CR289 Mistake Mistake excluding consensus

See too: CR, Mistake,

CR289
Mistake

Mistake excluding consensus – insurer mistakenly imposing exclusion wording which did not conform to its intention – on the particular facts complainant could not reasonably rely on impression that insurer had not made a mistake – contract void ab initio and premiums refundable

Background

1. The complainant had a policy covering him for sickness and permanent incapacity. In November 2006 he applied for increased cover. He disclosed on his application form that he suffered from and was being treated for rickettsial infection (the symptoms of which include malaise and fatigue). The insurer made a counter-offer to afford him the additional cover with an exclusion for “post-viral fatigue syndrome”. It also imposed an exclusion for “mental disorders” as it was evident from the medical information that he had a history of depression. The complainant raised no objection to the exclusions. The counter-offer was thereby accepted and a contract concluded accordingly.

2. In early 2009 the complainant claimed for a sickness benefit for a five month period when he had been unable to work because of a re-activation of his rickettsial infection. The insurer agreed to pay his claim on the original cover, but declined his claim for the increased cover on the grounds that the condition claimed for fell within the terms of the exclusion.

3. The complainant then pointed out to the insurer that the condition he suffered from was a bacterial infection, and thus could not be covered by the exclusion, which was stated to relate to viral infection.

4. The insurer then advised the complainant that it had made a mistake, as it had intended to exclude liability in the event of rickettsial infection, and that no other facts had been disclosed that would have led to the insurer to introduce an exclusion for post-viral fatigue syndrome. The insurer stated that it was correcting the error, and that “the correct exclusion therefore replaces the one that was initially placed from the date that the incorrect one was placed”. For this reason the claim for the increased cover, according to the insurer, could not be paid. It was stated that “the insurer accidentally placed an incorrect exclusion and as an insurer we are allowed to correct an error”.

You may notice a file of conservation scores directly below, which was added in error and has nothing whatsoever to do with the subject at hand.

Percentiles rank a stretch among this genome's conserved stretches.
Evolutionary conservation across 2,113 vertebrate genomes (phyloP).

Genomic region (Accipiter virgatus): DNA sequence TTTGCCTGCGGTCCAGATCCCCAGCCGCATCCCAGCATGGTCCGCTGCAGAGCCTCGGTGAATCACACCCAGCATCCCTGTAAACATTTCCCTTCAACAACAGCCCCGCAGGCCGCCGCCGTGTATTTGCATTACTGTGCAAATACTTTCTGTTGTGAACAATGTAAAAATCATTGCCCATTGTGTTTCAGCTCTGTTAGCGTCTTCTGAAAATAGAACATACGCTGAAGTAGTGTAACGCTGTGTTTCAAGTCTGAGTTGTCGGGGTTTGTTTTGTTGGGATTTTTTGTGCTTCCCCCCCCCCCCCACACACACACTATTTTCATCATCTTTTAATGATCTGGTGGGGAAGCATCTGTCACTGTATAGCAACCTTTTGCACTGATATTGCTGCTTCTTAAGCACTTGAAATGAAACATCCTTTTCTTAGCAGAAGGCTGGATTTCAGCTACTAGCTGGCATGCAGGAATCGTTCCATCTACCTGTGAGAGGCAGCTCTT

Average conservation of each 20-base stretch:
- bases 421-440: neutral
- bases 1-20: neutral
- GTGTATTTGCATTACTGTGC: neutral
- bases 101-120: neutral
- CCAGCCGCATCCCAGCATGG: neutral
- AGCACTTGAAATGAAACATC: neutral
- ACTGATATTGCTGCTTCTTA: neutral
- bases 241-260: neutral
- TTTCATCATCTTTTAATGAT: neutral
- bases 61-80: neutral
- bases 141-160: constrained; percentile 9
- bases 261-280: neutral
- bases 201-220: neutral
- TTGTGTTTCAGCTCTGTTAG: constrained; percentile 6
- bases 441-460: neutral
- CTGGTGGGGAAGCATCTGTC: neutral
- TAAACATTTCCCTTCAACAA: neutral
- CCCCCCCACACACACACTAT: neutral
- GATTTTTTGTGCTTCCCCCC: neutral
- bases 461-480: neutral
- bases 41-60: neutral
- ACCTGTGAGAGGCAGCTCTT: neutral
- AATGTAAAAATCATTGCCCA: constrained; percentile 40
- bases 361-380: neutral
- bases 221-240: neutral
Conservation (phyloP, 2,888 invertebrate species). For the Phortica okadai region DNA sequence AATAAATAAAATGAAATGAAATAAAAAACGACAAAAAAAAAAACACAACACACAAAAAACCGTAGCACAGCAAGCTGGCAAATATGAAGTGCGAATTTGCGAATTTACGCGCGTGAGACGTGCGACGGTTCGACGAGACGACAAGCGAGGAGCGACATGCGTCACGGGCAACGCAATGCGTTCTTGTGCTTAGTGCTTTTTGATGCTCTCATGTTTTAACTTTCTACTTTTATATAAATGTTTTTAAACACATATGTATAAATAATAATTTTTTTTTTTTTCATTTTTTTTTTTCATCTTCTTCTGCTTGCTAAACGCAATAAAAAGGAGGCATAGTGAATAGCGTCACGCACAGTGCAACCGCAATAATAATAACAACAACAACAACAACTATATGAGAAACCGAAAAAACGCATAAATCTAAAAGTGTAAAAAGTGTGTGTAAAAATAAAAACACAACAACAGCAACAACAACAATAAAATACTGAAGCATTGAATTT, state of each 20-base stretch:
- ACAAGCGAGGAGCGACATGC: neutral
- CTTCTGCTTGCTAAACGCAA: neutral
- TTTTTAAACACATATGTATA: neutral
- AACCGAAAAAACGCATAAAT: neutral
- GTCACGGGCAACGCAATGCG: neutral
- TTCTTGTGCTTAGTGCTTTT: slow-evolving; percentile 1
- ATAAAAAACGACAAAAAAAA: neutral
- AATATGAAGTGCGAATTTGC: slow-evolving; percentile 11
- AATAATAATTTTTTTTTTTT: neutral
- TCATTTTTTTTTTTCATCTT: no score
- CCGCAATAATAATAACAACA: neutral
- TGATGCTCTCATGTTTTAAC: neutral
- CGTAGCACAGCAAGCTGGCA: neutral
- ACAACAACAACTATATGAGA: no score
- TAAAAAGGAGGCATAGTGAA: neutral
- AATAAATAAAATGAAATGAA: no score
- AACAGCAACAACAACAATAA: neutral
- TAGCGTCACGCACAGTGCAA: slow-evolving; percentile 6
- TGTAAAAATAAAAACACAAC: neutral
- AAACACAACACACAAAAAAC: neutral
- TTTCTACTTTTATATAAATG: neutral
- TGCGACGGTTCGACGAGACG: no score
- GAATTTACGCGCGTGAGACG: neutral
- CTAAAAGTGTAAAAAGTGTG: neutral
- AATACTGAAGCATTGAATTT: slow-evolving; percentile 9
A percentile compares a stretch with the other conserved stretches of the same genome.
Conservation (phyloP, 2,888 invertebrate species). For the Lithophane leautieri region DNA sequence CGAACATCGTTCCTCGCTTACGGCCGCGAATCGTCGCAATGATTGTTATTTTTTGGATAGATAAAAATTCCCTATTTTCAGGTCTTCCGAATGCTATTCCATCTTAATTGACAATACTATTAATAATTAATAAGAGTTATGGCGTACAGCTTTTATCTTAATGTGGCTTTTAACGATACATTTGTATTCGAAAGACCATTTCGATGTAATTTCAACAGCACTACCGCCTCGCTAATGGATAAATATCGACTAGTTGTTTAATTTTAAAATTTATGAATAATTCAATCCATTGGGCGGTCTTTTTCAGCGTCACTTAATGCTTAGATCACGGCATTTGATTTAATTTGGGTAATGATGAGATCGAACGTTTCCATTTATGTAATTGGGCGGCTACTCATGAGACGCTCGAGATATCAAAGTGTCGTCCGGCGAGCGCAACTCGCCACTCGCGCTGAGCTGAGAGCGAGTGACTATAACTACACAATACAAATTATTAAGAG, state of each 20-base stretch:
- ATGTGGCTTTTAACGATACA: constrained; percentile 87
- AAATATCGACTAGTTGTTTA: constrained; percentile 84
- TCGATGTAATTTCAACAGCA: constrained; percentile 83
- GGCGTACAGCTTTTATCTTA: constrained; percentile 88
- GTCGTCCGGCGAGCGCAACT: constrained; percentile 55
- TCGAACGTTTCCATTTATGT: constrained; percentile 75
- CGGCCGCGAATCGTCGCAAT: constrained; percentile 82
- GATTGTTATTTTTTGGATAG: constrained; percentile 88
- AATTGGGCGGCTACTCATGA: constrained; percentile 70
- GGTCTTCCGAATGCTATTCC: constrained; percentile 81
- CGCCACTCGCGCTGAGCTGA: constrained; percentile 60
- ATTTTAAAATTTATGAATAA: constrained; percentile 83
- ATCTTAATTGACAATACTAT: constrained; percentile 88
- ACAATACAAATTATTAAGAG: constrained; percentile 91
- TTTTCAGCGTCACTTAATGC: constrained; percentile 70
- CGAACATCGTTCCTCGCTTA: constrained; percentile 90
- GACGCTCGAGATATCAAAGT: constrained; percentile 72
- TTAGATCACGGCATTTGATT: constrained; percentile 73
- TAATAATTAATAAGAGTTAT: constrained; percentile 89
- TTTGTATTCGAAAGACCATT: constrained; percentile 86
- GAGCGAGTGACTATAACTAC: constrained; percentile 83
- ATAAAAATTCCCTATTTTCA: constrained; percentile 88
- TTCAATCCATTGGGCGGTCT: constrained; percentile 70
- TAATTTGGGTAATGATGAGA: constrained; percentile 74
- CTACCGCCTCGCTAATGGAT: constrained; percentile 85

Discussion

5. Our office pointed out that the basis for contractual liability is consensus supported by the serious intention of both parties to be legally bound by what they had agreed. The validity of the contract will be called into question, however, if a mistake occurs which excludes consensus.

6. The insurer’s intention had been to exclude its liability in the event of rickettsial infection, the condition which the complainant had disclosed on his application. but it was mistakenly worded in the exclusion as being for post-viral infection syndrome. The insurer’s subjective intention therefore differed from what was stated in the agreement.

7. In terms of the reasonable reliance theory, and looking at the facts from the point of view of the non-mistaken party, the complainant would be able to enforce the contract if he reasonably believed that there was subjective consensus between the parties. In other words the contract would be valid if the requirements are met, firstly that the insurer created the impression that it subjectively agreed to the contract; secondly that the complainant relied on this impression; and thirdly that his reliance was reasonable.